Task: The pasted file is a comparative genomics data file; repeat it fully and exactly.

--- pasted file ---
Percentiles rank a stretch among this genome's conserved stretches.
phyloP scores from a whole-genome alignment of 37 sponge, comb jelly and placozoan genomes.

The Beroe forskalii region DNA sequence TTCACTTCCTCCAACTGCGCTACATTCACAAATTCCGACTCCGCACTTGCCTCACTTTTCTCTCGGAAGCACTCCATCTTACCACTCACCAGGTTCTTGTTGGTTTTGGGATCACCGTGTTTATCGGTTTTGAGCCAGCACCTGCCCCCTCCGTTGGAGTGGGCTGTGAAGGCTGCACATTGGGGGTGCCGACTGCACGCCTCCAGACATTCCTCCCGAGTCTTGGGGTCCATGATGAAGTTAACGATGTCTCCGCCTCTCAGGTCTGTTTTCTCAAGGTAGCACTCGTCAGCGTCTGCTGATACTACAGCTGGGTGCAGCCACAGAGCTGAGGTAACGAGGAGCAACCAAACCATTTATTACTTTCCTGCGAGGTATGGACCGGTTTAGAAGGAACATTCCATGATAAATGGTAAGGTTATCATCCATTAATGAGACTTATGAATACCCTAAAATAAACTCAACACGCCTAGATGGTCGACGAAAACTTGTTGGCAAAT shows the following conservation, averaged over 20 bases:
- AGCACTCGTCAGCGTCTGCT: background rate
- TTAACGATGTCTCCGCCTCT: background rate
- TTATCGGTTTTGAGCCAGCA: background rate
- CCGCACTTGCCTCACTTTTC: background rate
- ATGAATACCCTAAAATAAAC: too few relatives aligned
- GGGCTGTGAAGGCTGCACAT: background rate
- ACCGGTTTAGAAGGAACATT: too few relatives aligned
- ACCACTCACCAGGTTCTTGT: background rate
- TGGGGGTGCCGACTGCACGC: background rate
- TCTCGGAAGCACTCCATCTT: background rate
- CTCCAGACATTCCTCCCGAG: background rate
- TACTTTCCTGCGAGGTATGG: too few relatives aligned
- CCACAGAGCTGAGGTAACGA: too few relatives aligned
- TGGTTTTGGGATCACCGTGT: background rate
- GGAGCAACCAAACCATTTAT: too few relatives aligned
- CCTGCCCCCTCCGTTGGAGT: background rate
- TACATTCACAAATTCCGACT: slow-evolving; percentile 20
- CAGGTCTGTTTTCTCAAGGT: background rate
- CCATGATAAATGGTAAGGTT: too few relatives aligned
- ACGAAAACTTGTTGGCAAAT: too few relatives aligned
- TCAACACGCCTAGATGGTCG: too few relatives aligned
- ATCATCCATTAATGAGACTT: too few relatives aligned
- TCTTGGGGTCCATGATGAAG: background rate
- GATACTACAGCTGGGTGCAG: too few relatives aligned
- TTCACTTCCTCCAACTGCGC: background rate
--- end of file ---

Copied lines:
Percentiles rank a stretch among this genome's conserved stretches.
phyloP scores from a whole-genome alignment of 37 sponge, comb jelly and placozoan genomes.

The Beroe forskalii region DNA sequence TTCACTTCCTCCAACTGCGCTACATTCACAAATTCCGACTCCGCACTTGCCTCACTTTTCTCTCGGAAGCACTCCATCTTACCACTCACCAGGTTCTTGTTGGTTTTGGGATCACCGTGTTTATCGGTTTTGAGCCAGCACCTGCCCCCTCCGTTGGAGTGGGCTGTGAAGGCTGCACATTGGGGGTGCCGACTGCACGCCTCCAGACATTCCTCCCGAGTCTTGGGGTCCATGATGAAGTTAACGATGTCTCCGCCTCTCAGGTCTGTTTTCTCAAGGTAGCACTCGTCAGCGTCTGCTGATACTACAGCTGGGTGCAGCCACAGAGCTGAGGTAACGAGGAGCAACCAAACCATTTATTACTTTCCTGCGAGGTATGGACCGGTTTAGAAGGAACATTCCATGATAAATGGTAAGGTTATCATCCATTAATGAGACTTATGAATACCCTAAAATAAACTCAACACGCCTAGATGGTCGACGAAAACTTGTTGGCAAAT shows the following conservation, averaged over 20 bases:
- AGCACTCGTCAGCGTCTGCT: background rate
- TTAACGATGTCTCCGCCTCT: background rate
- TTATCGGTTTTGAGCCAGCA: background rate
- CCGCACTTGCCTCACTTTTC: background rate
- ATGAATACCCTAAAATAAAC: too few relatives aligned
- GGGCTGTGAAGGCTGCACAT: background rate
- ACCGGTTTAGAAGGAACATT: too few relatives aligned
- ACCACTCACCAGGTTCTTGT: background rate
- TGGGGGTGCCGACTGCACGC: background rate
- TCTCGGAAGCACTCCATCTT: background rate
- CTCCAGACATTCCTCCCGAG: background rate
- TACTTTCCTGCGAGGTATGG: too few relatives aligned
- CCACAGAGCTGAGGTAACGA: too few relatives aligned
- TGGTTTTGGGATCACCGTGT: background rate
- GGAGCAACCAAACCATTTAT: too few relatives aligned
- CCTGCCCCCTCCGTTGGAGT: background rate
- TACATTCACAAATTCCGACT: slow-evolving; percentile 20
- CAGGTCTGTTTTCTCAAGGT: background rate
- CCATGATAAATGGTAAGGTT: too few relatives aligned
- ACGAAAACTTGTTGGCAAAT: too few relatives aligned
- TCAACACGCCTAGATGGTCG: too few relatives aligned
- ATCATCCATTAATGAGACTT: too few relatives aligned
- TCTTGGGGTCCATGATGAAG: background rate
- GATACTACAGCTGGGTGCAG: too few relatives aligned
- TTCACTTCCTCCAACTGCGC: background rate